Huatulco (pronounced wah-TOOL-co), in Mexico's deepest south, is about as far away from the violence of the US border towns as it is possible to get. It is down in the state of Oaxaca, right on the Pacific coast. In Mexico, it has a reputation as a quiet resort, which is none the less filled with fun. Its headlines are more to do with rare marine creatures glimpsed from the shore, than anything to do with crime.
While checking the news archives, for the purposes of writing this blog, I discovered a human interest comment. A Canadian man had been swimming in the ocean and had got into difficulties. Very quickly, two local men dived in after him and brought him safely to shore. That's about as dramatic as it gets in Huatulco.
Its official name, Bahías de Huatulco, refers to the fact that this resort is clustered around nine bays. (But you really would sound like a tourist, if you added the 'Bahías de' part. Huatulco will do.) Dotted amongst the bays are dozens of tiny, protected coves. There are over 30 glorious beaches, each with relaxing areas to lounge about, enjoying the sunshine in paradise.
There is the occasional group of Spring Breakers, but these tend to be those adventurous enough to break away from the hordes heading towards Cancun. Mostly your fellow vacationers will be parents with young families. This is a popular location for home-grown holiday-makers, so many of these will be escapees from the city, treating their children to some sublime beach action. Huatulco is full of child-friendly deals, including places where kids stay or eat free of charge.
Huatulco's ecological credentials are also very much intact. The original resort plans, dating from the 1980s, planned for accommodation for 10,000 tourists. Environmental groups immediately protested how this might damage the landscape. The architects heard their arguments and scaled back to cater for just 4,000. Keeping the population down, in an area that has historically had few human living upon it, has retained the pristine landscape and maintained a crystal clear ocean.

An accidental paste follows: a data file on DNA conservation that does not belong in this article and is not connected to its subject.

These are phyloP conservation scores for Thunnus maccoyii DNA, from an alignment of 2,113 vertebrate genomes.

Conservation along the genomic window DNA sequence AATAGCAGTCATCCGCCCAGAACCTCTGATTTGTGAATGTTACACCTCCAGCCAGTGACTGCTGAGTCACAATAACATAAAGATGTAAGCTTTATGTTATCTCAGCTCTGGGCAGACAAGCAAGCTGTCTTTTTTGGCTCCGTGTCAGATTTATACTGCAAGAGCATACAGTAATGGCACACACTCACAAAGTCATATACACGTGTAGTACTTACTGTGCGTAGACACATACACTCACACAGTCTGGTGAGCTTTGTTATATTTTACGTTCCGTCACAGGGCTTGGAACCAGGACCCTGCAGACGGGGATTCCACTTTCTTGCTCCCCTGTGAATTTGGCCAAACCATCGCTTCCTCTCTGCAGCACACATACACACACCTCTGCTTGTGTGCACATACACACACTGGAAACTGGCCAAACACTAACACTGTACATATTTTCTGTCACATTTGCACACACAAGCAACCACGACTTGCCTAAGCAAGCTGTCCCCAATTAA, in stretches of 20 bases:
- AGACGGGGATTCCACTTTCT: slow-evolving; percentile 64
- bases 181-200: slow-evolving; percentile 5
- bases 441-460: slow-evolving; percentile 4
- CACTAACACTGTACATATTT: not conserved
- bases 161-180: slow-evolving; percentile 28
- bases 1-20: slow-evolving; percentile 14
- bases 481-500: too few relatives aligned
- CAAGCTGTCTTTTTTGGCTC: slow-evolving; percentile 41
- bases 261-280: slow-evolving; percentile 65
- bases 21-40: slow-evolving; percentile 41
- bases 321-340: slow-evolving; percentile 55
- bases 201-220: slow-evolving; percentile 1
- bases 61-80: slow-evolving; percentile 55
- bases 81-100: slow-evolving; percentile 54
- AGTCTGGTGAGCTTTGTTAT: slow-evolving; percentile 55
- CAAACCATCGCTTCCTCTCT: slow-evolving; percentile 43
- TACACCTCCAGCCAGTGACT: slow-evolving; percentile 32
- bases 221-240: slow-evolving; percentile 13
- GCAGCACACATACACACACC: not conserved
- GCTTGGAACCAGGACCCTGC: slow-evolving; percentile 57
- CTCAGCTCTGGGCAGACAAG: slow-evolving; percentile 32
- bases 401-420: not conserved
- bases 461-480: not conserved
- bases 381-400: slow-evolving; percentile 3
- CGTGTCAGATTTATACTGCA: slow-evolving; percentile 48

In addition to this, the environmentalists stayed on board to advise on other features. The result is that 70% of the resort is actually a nature reserve, while the developments within are eco-friendly. Huatulco was amongst the Mexican cities which switched its lights off for an hour, last Saturday, to mark Earth Hour. The event raised awareness of sustainability.
Huatulco, with all its local attractions and fun for all the family, is certainly a place to watch out for. Once the Cancun rites of passage are over, then the holiday romances will inevitably lead across the country onto the shores of the Pacific.